*A lot of animals (small and large ones)
*Selfmade models, paintings and a huge load of re-textures to give this game its own look
These are examples of in-game interactivity. The inventory system was largely “fake”. It presented items that you can gather in boxes in a way that implies that you have an inventory you can access but in reality things where either consumed/read/activated immediately or became part of your HUD and thus activated with a designated key.
The second picture here shows how I have gotten around the fact that I was unable to get any cursor/mouse interaction going for menus so I attached functions to convenient keys.
The truth is that when I was working on Relict I was a different, much younger and much more naive person. My enthusiasm made the project grow way beyond my capabilities and means (and beyond the scope of the engine I developed it in) and now that I am older and wiser I just know that THIS game would have been impossible to finish. Later titles failed due to inadequacies with FPSC then but this one…its almost all on me. You see, FPSCreator has the following issues:It does not flush the ram properly after a level is finished (and my levels loaded in a lot of content), it had a memory cap allowing one to only design very small and very well planned levels, its hilariously unstable once games are built and its combat system did not allow one to make particularly convincing magic and melee systems (altough I tried my best using the fantastic models by Errant AI)
Speaking of the melee system. The main flaw was that one could not properly chain attacks which made sword fighting rather awkward. Rather than being able to swing your blade around you would hit…wait for it to get to starting position and then hit again. This works for back up melee weapons in shooters but not so much a full fledged fantasy games. Spells would be disguised “modern” weapons.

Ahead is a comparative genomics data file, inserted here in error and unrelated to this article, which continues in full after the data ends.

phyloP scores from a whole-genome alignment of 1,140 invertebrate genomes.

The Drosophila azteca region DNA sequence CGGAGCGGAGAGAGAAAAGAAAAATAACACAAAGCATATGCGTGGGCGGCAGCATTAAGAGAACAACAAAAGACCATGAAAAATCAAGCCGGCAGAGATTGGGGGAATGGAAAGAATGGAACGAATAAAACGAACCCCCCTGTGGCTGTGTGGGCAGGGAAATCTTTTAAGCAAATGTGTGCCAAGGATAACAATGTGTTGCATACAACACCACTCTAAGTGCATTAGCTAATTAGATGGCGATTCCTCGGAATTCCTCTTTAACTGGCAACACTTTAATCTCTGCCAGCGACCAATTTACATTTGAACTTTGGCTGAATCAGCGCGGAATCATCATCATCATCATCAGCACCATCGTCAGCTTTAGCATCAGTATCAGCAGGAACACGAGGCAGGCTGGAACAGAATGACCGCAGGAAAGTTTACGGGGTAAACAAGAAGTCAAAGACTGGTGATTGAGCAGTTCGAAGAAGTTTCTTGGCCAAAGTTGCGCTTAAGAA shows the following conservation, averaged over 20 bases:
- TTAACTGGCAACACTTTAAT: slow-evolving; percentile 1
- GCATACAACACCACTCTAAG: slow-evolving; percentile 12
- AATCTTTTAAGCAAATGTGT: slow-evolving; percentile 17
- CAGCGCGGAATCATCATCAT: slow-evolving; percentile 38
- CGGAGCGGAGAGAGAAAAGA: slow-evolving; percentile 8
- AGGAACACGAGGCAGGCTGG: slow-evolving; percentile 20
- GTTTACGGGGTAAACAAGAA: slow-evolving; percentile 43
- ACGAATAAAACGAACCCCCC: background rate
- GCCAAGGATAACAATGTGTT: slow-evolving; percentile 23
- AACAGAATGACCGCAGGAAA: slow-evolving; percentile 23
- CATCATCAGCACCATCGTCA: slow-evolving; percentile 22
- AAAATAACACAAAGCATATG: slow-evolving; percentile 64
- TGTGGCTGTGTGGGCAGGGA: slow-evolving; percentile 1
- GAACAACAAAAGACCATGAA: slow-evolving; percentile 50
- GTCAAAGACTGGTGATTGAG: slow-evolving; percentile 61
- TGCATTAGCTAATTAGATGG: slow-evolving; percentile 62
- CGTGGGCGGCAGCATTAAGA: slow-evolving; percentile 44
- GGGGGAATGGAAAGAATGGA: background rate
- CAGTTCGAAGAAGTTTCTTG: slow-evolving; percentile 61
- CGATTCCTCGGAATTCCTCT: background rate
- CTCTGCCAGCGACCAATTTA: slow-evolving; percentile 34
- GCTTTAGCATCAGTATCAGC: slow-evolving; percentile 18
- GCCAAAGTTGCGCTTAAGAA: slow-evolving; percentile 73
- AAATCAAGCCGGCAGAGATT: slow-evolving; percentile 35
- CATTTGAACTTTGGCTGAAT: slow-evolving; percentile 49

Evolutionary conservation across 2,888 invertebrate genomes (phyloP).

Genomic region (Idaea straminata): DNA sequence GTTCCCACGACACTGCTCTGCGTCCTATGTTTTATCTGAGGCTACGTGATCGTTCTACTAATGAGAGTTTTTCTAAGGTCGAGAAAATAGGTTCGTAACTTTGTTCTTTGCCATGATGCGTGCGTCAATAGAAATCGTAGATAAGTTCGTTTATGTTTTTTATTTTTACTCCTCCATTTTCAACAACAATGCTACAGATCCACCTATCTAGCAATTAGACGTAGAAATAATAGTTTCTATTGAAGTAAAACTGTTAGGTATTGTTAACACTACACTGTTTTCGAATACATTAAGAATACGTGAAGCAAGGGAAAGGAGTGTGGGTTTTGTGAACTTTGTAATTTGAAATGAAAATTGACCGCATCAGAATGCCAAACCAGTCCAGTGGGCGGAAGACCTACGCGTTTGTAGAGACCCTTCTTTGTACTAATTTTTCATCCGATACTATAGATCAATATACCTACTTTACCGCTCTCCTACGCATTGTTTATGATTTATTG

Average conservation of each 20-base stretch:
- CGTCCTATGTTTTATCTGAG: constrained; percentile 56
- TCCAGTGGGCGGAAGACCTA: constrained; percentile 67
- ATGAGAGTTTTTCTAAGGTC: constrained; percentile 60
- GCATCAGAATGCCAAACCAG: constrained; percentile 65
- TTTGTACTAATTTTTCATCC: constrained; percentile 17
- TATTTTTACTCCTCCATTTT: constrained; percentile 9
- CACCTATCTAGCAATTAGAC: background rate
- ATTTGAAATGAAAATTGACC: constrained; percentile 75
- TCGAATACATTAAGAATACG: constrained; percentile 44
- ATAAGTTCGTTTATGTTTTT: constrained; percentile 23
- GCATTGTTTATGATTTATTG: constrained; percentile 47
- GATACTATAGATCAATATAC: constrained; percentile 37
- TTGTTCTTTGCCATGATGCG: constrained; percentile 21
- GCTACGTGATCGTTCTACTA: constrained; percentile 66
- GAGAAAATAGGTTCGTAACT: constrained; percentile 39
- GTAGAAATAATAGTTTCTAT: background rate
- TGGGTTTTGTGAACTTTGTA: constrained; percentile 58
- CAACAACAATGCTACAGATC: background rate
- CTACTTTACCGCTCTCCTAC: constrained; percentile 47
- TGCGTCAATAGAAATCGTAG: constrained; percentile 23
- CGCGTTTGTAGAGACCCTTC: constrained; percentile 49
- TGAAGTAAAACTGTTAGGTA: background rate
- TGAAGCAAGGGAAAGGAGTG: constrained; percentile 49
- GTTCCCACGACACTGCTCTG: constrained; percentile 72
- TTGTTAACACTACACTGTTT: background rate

However! The brawling in the game was really fun, I gave the enemies a few delightfully insulting taunts and the awkwardness of everything added a certain charm to it.
Another glaring issue was the sheer amount of scripts always active in every level. I wanted to give the player the “immersive sim” experience masterfully provided by games like Thief or Deus Ex. Lots of variables, lots of HUD overlay’s being triggered…no surprise a lot of things would overload or not activate properly. Levels started to look like this in-editor:
A lot of concepts, ideas and artworks I have made for Relict have eventually migrated over to projects like Shavra and Acythian. Sure, I’d be proud to have released this game but the sheer workload I thought I could manage and all the features I thought I could “figure out later” makes me now see clearly that this whole thing was simply impossible. I am still thankful that I started it and I had a lot of fun just toying with creating this little world.
Huge shoutout to the FPSC community who helped and supported me while I was dabbling with this.
Thank you for reading! I leave you now with a collection of screenshots from the project: